Interviewing the provocative Canadian psychologist Jordan Peterson this week, and hearing him speak to a packed town hall, I was so struck by how exposed he is to the suffering of men. Young men especially.
He cried four times, in that town hall meeting. In the interview he told me what his life was like, meeting men all the time who are so grateful that he has helped them turn away from the horrors of suicide and addiction, and helped them rebuild their family lives.
"I'm hurt by it," he said. "I'm upset." What upset him was how little, in his experience, it took to set men who are lost back on a valuable path. It hurt him because he could not see that many others were even trying to help.
Men, in his view, have been "actively discouraged" from participating in social life right from when they were little boys.
He talked about this at length in the interview, and it would be absurd to doubt that his words resonate very widely. The hope he offers is one of the big reasons he's so popular.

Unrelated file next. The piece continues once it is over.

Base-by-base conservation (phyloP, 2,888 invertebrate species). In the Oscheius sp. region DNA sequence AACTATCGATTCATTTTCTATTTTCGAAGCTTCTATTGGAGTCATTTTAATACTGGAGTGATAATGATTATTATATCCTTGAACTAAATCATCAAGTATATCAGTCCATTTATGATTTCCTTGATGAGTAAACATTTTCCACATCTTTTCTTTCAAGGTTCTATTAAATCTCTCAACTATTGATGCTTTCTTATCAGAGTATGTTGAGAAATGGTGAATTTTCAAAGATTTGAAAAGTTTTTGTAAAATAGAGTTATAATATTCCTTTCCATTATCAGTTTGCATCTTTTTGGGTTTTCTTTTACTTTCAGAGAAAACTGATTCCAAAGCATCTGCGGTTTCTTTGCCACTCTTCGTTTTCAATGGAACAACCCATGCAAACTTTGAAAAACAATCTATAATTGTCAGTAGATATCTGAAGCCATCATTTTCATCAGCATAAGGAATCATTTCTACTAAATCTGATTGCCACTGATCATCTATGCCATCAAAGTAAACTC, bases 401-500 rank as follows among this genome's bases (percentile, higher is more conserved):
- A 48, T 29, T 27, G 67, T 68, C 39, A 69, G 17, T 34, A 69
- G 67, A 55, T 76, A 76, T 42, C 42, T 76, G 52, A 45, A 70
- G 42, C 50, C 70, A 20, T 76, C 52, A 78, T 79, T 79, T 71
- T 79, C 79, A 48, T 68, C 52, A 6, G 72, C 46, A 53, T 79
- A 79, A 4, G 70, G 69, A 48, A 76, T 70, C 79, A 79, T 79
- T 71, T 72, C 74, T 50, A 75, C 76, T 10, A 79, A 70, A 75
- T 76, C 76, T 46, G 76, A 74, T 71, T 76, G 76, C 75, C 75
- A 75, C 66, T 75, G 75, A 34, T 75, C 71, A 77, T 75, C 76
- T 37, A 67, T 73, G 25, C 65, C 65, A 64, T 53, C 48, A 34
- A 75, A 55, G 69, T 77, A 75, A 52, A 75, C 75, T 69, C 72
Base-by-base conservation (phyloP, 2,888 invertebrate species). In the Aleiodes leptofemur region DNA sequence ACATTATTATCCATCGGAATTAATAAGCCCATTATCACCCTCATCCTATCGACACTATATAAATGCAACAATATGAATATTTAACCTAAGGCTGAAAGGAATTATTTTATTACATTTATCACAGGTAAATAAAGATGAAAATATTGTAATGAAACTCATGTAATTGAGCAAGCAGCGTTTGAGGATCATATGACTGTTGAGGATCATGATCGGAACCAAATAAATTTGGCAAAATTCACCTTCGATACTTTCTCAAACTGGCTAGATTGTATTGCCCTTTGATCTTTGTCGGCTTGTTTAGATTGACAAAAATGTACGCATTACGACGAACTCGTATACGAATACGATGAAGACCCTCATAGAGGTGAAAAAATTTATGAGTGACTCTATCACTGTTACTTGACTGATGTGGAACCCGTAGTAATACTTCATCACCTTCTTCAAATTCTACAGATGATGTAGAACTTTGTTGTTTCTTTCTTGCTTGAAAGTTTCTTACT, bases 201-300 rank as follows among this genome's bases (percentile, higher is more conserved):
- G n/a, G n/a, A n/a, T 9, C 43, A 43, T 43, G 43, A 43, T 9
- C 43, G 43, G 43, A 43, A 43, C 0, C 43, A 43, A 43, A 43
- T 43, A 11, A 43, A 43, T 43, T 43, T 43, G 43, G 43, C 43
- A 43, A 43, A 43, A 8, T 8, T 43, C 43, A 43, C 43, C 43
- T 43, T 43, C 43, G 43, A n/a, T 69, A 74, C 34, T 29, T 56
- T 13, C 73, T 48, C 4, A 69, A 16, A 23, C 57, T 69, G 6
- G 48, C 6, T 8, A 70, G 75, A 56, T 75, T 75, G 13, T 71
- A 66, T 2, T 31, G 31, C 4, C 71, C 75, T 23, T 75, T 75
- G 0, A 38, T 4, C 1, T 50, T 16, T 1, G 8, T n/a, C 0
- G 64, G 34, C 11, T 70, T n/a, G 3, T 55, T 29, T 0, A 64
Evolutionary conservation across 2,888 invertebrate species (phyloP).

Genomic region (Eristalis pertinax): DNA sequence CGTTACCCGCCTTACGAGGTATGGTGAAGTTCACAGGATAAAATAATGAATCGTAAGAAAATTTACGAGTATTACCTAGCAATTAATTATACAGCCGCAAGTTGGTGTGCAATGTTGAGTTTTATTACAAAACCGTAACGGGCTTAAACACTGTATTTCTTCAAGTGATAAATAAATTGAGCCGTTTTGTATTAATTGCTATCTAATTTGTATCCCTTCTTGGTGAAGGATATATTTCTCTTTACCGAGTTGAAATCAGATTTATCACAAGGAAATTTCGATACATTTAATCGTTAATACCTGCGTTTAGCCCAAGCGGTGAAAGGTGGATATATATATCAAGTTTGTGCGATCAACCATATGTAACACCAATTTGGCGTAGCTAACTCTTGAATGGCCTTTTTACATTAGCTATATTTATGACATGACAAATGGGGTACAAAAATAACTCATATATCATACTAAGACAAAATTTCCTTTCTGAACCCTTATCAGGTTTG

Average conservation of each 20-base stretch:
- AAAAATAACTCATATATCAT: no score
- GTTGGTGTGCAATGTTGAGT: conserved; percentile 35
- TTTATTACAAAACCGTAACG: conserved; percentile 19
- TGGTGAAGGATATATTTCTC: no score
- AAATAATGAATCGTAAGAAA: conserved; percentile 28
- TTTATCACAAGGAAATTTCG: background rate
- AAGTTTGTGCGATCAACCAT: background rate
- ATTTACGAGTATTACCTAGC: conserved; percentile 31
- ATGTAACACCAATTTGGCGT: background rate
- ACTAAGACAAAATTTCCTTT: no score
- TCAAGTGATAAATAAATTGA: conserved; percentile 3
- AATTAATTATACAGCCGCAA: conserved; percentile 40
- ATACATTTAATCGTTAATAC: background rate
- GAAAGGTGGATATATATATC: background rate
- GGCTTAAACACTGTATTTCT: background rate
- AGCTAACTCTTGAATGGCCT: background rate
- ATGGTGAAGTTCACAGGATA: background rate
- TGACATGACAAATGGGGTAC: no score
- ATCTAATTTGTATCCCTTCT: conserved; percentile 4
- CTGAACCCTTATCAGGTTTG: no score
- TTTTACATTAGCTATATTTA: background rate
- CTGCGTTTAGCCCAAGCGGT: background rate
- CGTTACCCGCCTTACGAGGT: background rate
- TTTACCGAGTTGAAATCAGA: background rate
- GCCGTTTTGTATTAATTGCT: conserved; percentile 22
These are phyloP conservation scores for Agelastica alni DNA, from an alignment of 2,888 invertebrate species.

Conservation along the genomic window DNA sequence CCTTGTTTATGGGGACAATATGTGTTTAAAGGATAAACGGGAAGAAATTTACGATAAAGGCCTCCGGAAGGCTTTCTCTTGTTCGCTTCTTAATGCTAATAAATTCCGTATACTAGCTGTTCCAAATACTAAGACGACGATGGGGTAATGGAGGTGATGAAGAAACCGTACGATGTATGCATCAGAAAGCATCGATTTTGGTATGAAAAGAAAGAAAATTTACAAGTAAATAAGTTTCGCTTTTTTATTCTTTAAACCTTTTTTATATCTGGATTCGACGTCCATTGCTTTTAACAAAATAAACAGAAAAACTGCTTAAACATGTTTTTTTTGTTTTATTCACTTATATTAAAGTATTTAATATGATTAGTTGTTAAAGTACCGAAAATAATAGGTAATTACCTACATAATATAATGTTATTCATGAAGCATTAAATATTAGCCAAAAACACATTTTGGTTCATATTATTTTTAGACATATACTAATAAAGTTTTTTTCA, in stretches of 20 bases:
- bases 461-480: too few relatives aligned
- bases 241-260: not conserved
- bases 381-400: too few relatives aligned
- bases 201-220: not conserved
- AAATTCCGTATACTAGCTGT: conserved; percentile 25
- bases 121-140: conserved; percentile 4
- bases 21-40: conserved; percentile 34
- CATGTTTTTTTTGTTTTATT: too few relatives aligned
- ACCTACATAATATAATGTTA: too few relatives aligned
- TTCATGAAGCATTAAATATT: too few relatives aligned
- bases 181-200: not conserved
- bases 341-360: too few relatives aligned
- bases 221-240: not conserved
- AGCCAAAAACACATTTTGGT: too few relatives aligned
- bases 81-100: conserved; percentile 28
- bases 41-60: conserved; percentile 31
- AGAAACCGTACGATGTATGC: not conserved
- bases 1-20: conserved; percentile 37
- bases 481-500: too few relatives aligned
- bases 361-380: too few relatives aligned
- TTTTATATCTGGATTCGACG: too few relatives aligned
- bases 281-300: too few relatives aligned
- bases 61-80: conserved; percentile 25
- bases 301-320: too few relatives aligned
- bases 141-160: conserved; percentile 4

It's tempting to think this work – helping men build purpose and self-worth into their lives – is distinct from the things he's possibly more famous for, which are his political views, especially about women.
Peterson himself probably wouldn't say that. I think he'd argue they're all part of a larger whole, although in his town hall presentation he did not talk about the politics at all – except in answer to a question at the end.
He says the reason so many young men feel alienated is directly related to the rise of radical feminism, which he believes is destroying Western society.
Is it true? And if you don't think so, is it possible to take the personal advice Peterson offers while rejecting the political world view?
Take Rule 9: "Assume that the person you are listening to might know something you don't." Can you apply that to a civilised discourse with a radical feminist? (Assuming you're not one already.)
There's so much to dig into. I interviewed him for over half an hour and came away feeling I was still scratching the surface, although I do think we covered a lot of ground. There's a short clip from that interview with this story: it's largely about his views on "the patriarchy", which he says does not exist. Neither of us used the word, but the meaning is clear enough.
Simon Wilson's full interview with Jordan Peterson will be online on Saturday morning, and his feature article on Peterson's town hall meeting this week will be in the Weekend Herald that same day.